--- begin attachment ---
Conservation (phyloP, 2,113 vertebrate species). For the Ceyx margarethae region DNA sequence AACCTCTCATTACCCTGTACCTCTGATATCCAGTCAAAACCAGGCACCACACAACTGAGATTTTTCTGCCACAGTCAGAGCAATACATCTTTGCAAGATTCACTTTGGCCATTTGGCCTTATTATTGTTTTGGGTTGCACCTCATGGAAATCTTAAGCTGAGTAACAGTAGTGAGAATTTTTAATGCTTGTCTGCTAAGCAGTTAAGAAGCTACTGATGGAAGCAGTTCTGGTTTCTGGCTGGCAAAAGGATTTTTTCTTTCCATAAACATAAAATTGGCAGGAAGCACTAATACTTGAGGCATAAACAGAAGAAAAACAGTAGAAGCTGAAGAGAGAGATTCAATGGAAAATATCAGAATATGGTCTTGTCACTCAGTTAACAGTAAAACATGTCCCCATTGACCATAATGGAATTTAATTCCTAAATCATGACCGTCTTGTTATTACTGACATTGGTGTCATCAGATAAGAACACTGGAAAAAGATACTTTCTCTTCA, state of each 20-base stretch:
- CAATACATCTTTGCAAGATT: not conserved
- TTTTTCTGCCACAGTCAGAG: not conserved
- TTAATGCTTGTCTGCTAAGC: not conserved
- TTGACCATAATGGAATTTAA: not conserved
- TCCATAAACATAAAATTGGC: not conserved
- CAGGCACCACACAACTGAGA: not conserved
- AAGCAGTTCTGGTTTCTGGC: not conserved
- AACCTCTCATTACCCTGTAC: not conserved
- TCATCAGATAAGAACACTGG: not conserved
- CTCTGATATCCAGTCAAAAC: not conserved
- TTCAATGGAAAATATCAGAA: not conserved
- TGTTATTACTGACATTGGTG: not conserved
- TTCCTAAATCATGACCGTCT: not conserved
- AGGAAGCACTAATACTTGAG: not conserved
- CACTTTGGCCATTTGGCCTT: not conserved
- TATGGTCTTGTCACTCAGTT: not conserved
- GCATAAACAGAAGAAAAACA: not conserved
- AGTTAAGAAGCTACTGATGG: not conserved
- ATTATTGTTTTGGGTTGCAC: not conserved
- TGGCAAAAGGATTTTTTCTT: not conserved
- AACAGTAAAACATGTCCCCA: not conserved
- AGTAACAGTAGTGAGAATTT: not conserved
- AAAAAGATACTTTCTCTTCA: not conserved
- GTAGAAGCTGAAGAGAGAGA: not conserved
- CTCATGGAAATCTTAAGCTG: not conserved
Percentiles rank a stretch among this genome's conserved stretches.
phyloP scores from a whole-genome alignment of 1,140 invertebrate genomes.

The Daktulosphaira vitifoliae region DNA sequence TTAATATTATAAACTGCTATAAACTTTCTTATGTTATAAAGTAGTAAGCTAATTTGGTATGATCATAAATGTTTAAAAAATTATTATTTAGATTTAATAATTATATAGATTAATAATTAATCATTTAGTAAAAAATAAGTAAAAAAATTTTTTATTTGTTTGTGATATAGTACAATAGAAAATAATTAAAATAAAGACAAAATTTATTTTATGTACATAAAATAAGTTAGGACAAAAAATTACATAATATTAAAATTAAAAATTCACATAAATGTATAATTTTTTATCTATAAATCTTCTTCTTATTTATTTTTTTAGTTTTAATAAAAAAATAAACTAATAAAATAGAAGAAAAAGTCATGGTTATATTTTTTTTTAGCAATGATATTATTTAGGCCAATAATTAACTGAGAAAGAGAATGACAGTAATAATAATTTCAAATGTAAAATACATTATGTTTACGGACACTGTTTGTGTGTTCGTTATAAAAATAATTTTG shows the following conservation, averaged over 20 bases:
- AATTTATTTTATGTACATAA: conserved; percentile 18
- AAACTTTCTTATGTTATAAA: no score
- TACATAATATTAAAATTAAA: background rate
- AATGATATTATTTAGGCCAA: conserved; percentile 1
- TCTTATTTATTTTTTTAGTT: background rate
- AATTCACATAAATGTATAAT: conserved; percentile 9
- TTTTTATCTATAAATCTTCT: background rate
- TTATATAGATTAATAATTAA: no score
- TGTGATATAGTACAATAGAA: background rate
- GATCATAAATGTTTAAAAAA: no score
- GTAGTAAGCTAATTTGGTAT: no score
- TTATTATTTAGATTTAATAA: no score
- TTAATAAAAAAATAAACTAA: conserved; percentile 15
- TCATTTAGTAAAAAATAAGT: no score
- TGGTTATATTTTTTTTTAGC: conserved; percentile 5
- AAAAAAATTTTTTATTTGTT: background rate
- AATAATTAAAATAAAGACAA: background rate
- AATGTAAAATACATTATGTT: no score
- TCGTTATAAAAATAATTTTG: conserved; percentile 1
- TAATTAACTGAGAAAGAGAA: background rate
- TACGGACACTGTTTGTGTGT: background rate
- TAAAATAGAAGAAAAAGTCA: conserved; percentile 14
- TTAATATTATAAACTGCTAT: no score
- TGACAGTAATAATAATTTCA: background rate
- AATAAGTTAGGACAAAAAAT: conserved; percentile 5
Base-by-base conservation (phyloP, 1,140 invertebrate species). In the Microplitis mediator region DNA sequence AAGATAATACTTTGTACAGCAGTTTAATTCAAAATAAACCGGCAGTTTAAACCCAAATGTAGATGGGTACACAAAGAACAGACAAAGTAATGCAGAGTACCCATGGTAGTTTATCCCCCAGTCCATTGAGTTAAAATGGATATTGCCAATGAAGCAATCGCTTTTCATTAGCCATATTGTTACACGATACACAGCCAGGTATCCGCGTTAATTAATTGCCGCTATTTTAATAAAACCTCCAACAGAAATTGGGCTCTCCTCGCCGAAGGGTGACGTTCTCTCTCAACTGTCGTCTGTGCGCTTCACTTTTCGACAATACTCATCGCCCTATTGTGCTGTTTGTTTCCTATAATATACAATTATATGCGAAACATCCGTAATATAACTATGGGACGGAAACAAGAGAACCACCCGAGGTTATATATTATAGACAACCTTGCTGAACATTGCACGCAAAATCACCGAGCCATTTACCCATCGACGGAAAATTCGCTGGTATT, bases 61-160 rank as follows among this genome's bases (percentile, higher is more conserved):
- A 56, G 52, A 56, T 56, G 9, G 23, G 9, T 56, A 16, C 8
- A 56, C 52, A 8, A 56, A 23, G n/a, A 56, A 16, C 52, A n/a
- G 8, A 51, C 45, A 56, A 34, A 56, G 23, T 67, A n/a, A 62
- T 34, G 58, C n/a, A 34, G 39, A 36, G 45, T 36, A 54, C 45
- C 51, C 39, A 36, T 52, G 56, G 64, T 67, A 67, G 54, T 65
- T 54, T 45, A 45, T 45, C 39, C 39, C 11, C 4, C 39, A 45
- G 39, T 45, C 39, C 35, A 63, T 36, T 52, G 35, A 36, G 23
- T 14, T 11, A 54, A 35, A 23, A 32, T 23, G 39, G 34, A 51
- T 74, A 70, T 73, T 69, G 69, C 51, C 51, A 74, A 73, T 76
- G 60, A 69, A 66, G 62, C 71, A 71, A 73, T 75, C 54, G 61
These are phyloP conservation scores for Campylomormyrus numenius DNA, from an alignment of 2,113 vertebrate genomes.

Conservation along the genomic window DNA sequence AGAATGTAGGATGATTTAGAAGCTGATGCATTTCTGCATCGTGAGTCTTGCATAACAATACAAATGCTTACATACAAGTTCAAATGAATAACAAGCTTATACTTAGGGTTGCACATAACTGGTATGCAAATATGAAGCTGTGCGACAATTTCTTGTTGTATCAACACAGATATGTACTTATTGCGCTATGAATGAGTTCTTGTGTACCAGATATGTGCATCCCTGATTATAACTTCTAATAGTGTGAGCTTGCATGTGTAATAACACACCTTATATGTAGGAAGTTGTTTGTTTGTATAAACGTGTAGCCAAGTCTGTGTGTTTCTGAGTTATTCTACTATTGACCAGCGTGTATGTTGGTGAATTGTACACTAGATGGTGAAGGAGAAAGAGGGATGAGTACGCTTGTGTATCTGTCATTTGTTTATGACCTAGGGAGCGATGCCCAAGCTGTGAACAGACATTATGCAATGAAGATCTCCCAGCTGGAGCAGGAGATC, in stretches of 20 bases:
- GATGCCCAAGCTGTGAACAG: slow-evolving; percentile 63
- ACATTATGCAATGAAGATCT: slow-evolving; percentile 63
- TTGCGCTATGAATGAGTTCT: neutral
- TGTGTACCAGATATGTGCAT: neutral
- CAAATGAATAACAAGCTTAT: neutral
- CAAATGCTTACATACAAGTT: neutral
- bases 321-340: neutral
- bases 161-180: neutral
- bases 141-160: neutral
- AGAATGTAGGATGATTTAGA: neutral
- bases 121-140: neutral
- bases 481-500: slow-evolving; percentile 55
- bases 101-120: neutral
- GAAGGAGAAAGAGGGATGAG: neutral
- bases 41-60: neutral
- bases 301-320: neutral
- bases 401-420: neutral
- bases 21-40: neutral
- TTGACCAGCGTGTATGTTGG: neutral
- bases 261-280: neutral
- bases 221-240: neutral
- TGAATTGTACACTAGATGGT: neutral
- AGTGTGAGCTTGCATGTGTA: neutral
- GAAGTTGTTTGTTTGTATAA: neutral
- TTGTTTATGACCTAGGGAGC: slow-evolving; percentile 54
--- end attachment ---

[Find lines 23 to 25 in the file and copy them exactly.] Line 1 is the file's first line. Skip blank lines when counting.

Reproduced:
- AGTAACAGTAGTGAGAATTT: not conserved
- AAAAAGATACTTTCTCTTCA: not conserved
- GTAGAAGCTGAAGAGAGAGA: not conserved